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Stars Fueled by Dark Matter Could Hold Secrets to the Universe

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posted on Nov, 3 2009 @ 09:51 PM
November 3, 2009
By Lisa Zyga

The first stars in the universe may have been very different from the stars we see today, yet they may hold clues to understanding some of the mysterious features of the universe. These "dark stars," first theorized in 2007, could grow to be much larger than modern stars, and would be powered by dark matter particles that annihilate inside them, rather than by nuclear fusion. In the early universe, dark stars would have emitted visible light like the Sun, but today their light would be redshifted into the infrared range by the time it reaches us, and so dark stars would be invisible to the naked eye.

Simulated view of a black hole in front of the Large Magellanic Cloud. Dark stars could grow to become much larger than normal stars, and might collapse to form the giant black holes in the centers of galaxies. Credit: Wikimedia Commons

Inside these stars, weakly interacting massive particles (WIMPs), a candidate for dark matter, could accumulate. Since WIMPs can be their own antiparticles, they could annihilate to produce a heat source. If the dark matter density was high enough, this heating would dominate over other heating (or cooling) mechanisms, such as nuclear fusion. Compared with fusion, WIMP annihilation is a very efficient power source, so that only a small amount of dark matter is required to power the star.

Nuclear Fusion:

posted on Nov, 3 2009 @ 10:19 PM
They really cannot figure it out can they?

They are so utterly confused and bewildered by the daunting questions about the universe.

I mean look at them, they are chasing fairy dust. lol

Dark matter did it! Thats like hardly any better than telling me God did it.

Oh well maybe one day they will come up with an explanation.

Dark matter theory is starting to lose it's usefulness.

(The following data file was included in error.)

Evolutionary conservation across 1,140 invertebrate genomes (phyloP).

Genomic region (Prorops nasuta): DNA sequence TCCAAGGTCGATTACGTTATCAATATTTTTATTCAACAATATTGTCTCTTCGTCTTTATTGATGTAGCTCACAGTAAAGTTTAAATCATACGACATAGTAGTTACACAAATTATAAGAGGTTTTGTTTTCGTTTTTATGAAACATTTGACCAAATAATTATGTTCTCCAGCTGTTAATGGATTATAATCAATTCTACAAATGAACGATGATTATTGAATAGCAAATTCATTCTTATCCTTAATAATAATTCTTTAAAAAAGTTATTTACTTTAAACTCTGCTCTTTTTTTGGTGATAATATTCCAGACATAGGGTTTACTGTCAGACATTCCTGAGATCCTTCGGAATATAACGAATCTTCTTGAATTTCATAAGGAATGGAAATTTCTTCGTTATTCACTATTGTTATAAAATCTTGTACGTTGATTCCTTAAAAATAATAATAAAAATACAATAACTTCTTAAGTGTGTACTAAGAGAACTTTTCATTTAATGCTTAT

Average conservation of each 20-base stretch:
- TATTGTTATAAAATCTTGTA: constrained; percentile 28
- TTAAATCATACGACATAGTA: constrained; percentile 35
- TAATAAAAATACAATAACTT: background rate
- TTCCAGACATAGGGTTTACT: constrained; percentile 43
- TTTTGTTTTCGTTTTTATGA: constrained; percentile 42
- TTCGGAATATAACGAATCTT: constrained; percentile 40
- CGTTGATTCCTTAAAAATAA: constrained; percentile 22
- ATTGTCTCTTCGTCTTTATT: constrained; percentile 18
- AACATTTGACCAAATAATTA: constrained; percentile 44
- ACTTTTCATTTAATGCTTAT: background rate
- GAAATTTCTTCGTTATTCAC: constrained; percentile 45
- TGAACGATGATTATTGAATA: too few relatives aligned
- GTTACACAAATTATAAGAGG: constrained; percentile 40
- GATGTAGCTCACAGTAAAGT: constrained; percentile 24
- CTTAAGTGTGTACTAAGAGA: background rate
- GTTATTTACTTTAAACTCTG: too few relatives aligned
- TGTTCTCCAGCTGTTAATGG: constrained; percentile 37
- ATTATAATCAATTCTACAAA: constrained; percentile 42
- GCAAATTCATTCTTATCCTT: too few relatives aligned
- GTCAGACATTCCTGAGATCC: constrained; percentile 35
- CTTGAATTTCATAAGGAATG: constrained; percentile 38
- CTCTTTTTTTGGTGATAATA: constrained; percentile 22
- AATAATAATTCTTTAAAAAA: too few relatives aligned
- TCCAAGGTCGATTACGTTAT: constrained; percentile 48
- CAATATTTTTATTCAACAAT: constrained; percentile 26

Perhaps we should come up with something new to explain things? And maybe the so called "scientific community" should be alot more open to peoples ideas?

IMHO every person in the world who wants to think about it needs to suggest ideas. This will give us the best odds of getting novel answers.

[edit on 3-11-2009 by muzzleflash]

posted on Nov, 7 2009 @ 04:14 PM
Did you even read the article muzzleflash? They're not saying how the universe started, merely explaining stars that are fueled by dark matter that may have been the some of the first stars born and how they compare with modern stars

[edit on 7-11-2009 by Echotebarknwhale]

posted on Nov, 7 2009 @ 04:23 PM
reply to post by Echotebarknwhale

muzzleflash is quite correct in his views ... we still have NO idea whatsoever what "dark matter", assuming it even exists, is composed off and what it's properties may be.
So to postulate early stars being composed/fueled with dark matter is basically just whistling in the dark and generating wild sounding possibilities and then following up with unprovable statements such as "may hold clues to features of the universe".

Thats about as valid as me stating that gravity is produced by dark matter and that may also hold clues to features of the universe.

posted on Nov, 7 2009 @ 04:44 PM
nassim heramein explains the dark energy, dark matter pretty well. he calls stars (like our sun) black white WHOLES. *mini black holes*

dark matter and dark energy were made by the cosmology community to fit into their formulas, but it leaves a lot of stuff unexplained. i smuggest you watch nassims video on google video and yahoo. his lecture will blow your mind. i warn you though, its 2 parts 4 hours each.

He has recently received the best paper award for the swarthschild proton, and is completing his Grand unification theory which is starting to be accepted by the physics community.

Part 1

Part 2

[edit on 11/7/2009 by ugie1028]

posted on Nov, 7 2009 @ 04:46 PM
For me, i have a feeling that Dark Matter and the knowledge that there are 10 or so dimensions are connected. Thus making it very hard to detect.....

Hoping we see some answers come out in the next few year..... exciting for science

posted on Nov, 7 2009 @ 04:54 PM
reply to post by ugie1028

Thanks for the videos to Nassim Heramein explaining dark energy, don't have the time to watch four hours right now but will when time permits.

posted on Nov, 7 2009 @ 04:57 PM
reply to post by Aquarius1

NP, these are just 2 10 min clips, i wish i could post the DVD i have. but due to copyright.... laws, i cant share it.
but its information everyone should really take a look at. his old lecture is free on google video.

Google Video Link

Google Video Link

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